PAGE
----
For 94-year-old Joseph Tran Minh Nhu helping ethnic villagers in remote mountainous areas of northwest Vietnam learn about Catholicism is one of the most satisfying things in his life. With his gentle sense humor, Nhu regularly visits villages in Yen Bai province providing villagers with Catholic material and invitations to attend Mass. "I have worked among ethnic people in the area over 50 years," said Nhu who speaks both Thai and Muong ethnic languages. "I could not stop doing this even though I have to borrow money to pay for my expenses and their travel fees," he said. Recently, Nhu spent several days visiting and encouraging 14 non-Catholic Kinh, Muong and Thai ethnic people to attend a special Mass to mark World Mission Day at Vinh Quang Church in Van Chan district. They were aged between 40-75 and many of them lived 50 kilometers from the church.
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During the Oct. 22 ceremony — which was attended by about 1,000 Catholics — the visiting non-Catholics were introduced to Catholicism and given gifts. Both Catholics and non-Catholics shared their views on faith and filial duties, expressed their concerns about social problems, and established relationships. Nhu said he has invited some Thai and Muong ethnic people to attend Mass at the church to pray for their dead relatives in November. He is planning to invite non-Catholics to visit the church during Christmas. "I try to build good relationships with them, visit and give them food and medicine when they are in need, and respect their beliefs," Nhu said. "It is good to open their hearts to embrace the church." The father of five said he has helped baptize some 100 Muong and Thai ethnic villagers who live in areas without resident priests. "I regularly visit and encourage them to attend Masses at churches," he said. Thai ethnic women in traditional clothes dance at a church gathering in Van Chan District on Feb. 23. (ucanews.com photo) Orphan adopted by Catholic family
Nhu, who moved to Vinh Quang parish from Thai Binh Province in 1930, was an orphan adopted by a local Catholic family. The parish, established by French missionaries in 1909, has 3,400 Catholics including 900 Hmong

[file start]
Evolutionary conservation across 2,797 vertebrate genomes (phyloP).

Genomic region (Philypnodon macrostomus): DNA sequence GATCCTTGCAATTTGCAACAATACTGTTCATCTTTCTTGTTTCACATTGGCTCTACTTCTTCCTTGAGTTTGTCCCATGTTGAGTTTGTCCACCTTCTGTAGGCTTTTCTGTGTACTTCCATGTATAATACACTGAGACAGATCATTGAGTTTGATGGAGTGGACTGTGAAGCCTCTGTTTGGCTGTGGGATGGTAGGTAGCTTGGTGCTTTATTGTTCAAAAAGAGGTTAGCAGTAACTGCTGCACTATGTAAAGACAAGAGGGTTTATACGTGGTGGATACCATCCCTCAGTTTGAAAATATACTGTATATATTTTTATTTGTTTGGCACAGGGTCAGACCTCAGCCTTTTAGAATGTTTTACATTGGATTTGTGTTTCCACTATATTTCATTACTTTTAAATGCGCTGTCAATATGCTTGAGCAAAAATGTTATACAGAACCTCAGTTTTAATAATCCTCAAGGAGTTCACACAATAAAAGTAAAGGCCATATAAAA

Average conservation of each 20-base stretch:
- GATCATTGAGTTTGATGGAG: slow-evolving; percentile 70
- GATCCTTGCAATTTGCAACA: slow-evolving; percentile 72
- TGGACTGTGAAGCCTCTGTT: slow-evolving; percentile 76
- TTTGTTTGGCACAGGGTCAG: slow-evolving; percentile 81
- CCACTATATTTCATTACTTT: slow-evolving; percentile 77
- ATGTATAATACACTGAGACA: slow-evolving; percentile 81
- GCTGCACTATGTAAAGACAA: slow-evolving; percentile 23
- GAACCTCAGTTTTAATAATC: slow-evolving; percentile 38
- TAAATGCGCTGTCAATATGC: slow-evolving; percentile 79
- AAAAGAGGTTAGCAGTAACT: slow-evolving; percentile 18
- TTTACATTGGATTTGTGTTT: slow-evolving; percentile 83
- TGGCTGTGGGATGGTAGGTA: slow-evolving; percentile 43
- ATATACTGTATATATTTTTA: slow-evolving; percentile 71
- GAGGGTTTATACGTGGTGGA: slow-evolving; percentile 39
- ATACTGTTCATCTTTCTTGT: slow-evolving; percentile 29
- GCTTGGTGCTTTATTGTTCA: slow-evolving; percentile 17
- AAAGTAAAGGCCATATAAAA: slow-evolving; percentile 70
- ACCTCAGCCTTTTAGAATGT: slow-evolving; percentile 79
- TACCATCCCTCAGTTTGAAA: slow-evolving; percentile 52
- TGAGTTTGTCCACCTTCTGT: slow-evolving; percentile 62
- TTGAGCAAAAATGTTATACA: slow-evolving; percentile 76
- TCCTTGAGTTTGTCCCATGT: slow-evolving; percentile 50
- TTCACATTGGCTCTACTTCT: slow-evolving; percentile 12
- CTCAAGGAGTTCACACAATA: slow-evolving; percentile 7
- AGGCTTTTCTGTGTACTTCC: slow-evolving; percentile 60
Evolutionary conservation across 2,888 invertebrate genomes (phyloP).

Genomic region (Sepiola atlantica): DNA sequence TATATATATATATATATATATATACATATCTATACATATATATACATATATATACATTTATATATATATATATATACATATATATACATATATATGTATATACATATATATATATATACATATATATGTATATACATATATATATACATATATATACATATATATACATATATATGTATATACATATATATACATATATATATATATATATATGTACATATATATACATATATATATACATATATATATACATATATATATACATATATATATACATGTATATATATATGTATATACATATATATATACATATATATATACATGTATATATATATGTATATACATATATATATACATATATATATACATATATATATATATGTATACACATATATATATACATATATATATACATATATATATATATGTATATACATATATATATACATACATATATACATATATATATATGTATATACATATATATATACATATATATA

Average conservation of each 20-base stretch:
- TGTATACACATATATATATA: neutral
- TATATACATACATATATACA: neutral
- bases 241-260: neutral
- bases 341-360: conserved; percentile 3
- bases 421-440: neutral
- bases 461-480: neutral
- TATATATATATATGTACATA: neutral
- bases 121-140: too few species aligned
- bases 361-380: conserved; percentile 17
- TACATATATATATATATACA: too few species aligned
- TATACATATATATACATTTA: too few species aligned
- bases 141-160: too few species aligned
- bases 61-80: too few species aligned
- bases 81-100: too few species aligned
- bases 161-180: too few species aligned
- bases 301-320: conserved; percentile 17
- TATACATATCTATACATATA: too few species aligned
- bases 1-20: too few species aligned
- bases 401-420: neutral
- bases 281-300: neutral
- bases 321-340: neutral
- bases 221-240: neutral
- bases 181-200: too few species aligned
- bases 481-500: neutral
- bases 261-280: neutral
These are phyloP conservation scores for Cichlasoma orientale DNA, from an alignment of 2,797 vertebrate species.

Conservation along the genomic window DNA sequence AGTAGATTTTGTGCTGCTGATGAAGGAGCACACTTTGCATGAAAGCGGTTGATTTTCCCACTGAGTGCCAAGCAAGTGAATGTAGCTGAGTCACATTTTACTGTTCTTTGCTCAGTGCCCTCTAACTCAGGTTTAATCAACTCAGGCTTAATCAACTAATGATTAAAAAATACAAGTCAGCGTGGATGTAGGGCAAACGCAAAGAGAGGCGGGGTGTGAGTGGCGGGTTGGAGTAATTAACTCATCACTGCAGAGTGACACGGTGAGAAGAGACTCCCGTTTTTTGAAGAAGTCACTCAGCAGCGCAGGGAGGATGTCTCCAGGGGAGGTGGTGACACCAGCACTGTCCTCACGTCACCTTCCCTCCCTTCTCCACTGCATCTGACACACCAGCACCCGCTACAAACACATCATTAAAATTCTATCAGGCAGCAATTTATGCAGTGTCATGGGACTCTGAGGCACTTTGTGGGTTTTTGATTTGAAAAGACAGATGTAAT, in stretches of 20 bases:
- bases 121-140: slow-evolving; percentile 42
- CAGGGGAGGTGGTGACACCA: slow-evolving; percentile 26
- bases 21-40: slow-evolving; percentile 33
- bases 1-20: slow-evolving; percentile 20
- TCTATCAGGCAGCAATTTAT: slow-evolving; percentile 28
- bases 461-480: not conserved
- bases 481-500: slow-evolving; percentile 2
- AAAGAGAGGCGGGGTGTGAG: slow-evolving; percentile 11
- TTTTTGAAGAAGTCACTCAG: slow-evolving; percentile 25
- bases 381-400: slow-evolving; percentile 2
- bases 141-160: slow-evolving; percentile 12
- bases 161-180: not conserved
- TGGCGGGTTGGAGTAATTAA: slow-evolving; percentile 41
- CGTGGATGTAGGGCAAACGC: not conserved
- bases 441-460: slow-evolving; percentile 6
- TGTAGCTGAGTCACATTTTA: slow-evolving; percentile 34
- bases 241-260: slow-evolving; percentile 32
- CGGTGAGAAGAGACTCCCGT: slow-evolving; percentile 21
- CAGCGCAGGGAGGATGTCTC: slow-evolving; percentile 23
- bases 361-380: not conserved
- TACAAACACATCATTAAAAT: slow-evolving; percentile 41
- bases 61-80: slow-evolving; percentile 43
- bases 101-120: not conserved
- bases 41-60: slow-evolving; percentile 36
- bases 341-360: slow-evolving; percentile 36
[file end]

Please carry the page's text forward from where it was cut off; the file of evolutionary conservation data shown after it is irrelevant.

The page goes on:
, Muong, Tay and Thai ethnic people. No resident priest has served the parish since 2014. "I am inspired to work with ethnic people by four French missionaries who served local ethnic minority groups from 1905-1952," Nhu said. They built facilities, learned ethnic languages and cultures, walked or rode horses to give pastoral care local people, he said. They likewise composed prayers in ethnic languages, he said, adding that they also made dictionaries for the people. Three of the French missionaries died in the area while the fourth one was expelled by the communists in 1952. "I want to continue their evangelization
efforts here as a way to express my deep gratitude to them," said Nhu, who started to work with local ethnic people in 1963 after the last Vietnamese priest in the area Father Peter Du Kim Khoa was imprisoned by the communists during religious persecution. In many villages neighboring the parish, the authorities prevent outside priests from visiting the villagers and ban them from embracing Catholicism. The authorities also threaten to withdraw land and basic supplies from anyone practicing Catholicism. "Many youths from Tu Le Commune dare not go to church and have to bury rosaries they are given because they fear dire threats
against them," said Nhu. Nhu said he has overcome many of these challenges by making friends with village officials. "I visit a villager as a friend when they have funerals and weddings, and give them hundreds of digital audio players so they can listen to homilies on divine mercy," he said. During his visit, Nhu provides villagers with milk, sugar and herbal medicine to those suffering from diseases. "I tell jokes to relax them so that they can find joy in their life," he said. Many ethnic people respect Nhu for his humane and caring acts. "I really admire him for his goodwill visits and for inviting us to attend a recent service at the church," said Dinh Thi Buom a non-Catholic from a Muong ethnic village. Buom, 68, said through Nhu she became interested in Catholicism which teaches people how to live a good life, respect others, bring up children well and work for the common good. As part of his evangelization efforts, Nhu invited a 75-year-old communist member and former school teacher to attend a Mass last month. Nhu tries to introduce Christian values to retired officials and Party members at villages. "I believe when people get old they look for spiritual values. Catholicism can meet their spiritual needs," he said.